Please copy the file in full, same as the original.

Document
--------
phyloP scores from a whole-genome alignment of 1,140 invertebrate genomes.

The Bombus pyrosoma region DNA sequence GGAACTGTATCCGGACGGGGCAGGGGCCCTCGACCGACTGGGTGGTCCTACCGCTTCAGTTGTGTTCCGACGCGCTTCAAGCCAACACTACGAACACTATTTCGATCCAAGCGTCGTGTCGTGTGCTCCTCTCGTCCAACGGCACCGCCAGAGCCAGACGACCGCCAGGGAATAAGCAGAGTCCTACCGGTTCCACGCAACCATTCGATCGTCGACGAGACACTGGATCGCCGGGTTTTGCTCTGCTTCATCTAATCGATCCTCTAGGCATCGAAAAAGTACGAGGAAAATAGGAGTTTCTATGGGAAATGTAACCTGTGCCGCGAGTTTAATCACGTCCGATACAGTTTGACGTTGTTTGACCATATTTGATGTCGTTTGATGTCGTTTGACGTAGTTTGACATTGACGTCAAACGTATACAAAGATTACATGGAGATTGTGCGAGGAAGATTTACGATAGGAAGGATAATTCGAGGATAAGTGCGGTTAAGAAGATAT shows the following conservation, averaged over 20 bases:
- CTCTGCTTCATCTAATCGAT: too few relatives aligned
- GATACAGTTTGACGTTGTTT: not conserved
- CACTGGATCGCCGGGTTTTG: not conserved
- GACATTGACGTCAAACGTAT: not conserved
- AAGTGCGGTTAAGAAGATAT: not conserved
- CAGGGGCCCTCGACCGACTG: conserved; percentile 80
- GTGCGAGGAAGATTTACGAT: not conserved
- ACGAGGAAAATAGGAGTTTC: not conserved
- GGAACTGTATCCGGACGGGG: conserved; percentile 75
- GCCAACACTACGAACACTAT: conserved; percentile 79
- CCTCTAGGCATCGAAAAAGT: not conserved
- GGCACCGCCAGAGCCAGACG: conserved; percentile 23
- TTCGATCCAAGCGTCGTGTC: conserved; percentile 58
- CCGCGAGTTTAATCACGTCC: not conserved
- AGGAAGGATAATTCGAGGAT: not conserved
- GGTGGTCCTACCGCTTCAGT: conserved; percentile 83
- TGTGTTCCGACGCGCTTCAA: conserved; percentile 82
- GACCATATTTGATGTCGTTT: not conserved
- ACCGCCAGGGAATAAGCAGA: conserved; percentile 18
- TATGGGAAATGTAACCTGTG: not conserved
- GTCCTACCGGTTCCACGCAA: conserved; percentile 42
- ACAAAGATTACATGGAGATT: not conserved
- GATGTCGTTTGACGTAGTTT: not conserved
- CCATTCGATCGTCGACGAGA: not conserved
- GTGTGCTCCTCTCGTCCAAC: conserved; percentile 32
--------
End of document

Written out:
phyloP scores from a whole-genome alignment of 1,140 invertebrate genomes.

The Bombus pyrosoma region DNA sequence GGAACTGTATCCGGACGGGGCAGGGGCCCTCGACCGACTGGGTGGTCCTACCGCTTCAGTTGTGTTCCGACGCGCTTCAAGCCAACACTACGAACACTATTTCGATCCAAGCGTCGTGTCGTGTGCTCCTCTCGTCCAACGGCACCGCCAGAGCCAGACGACCGCCAGGGAATAAGCAGAGTCCTACCGGTTCCACGCAACCATTCGATCGTCGACGAGACACTGGATCGCCGGGTTTTGCTCTGCTTCATCTAATCGATCCTCTAGGCATCGAAAAAGTACGAGGAAAATAGGAGTTTCTATGGGAAATGTAACCTGTGCCGCGAGTTTAATCACGTCCGATACAGTTTGACGTTGTTTGACCATATTTGATGTCGTTTGATGTCGTTTGACGTAGTTTGACATTGACGTCAAACGTATACAAAGATTACATGGAGATTGTGCGAGGAAGATTTACGATAGGAAGGATAATTCGAGGATAAGTGCGGTTAAGAAGATAT shows the following conservation, averaged over 20 bases:
- CTCTGCTTCATCTAATCGAT: too few relatives aligned
- GATACAGTTTGACGTTGTTT: not conserved
- CACTGGATCGCCGGGTTTTG: not conserved
- GACATTGACGTCAAACGTAT: not conserved
- AAGTGCGGTTAAGAAGATAT: not conserved
- CAGGGGCCCTCGACCGACTG: conserved; percentile 80
- GTGCGAGGAAGATTTACGAT: not conserved
- ACGAGGAAAATAGGAGTTTC: not conserved
- GGAACTGTATCCGGACGGGG: conserved; percentile 75
- GCCAACACTACGAACACTAT: conserved; percentile 79
- CCTCTAGGCATCGAAAAAGT: not conserved
- GGCACCGCCAGAGCCAGACG: conserved; percentile 23
- TTCGATCCAAGCGTCGTGTC: conserved; percentile 58
- CCGCGAGTTTAATCACGTCC: not conserved
- AGGAAGGATAATTCGAGGAT: not conserved
- GGTGGTCCTACCGCTTCAGT: conserved; percentile 83
- TGTGTTCCGACGCGCTTCAA: conserved; percentile 82
- GACCATATTTGATGTCGTTT: not conserved
- ACCGCCAGGGAATAAGCAGA: conserved; percentile 18
- TATGGGAAATGTAACCTGTG: not conserved
- GTCCTACCGGTTCCACGCAA: conserved; percentile 42
- ACAAAGATTACATGGAGATT: not conserved
- GATGTCGTTTGACGTAGTTT: not conserved
- CCATTCGATCGTCGACGAGA: not conserved
- GTGTGCTCCTCTCGTCCAAC: conserved; percentile 32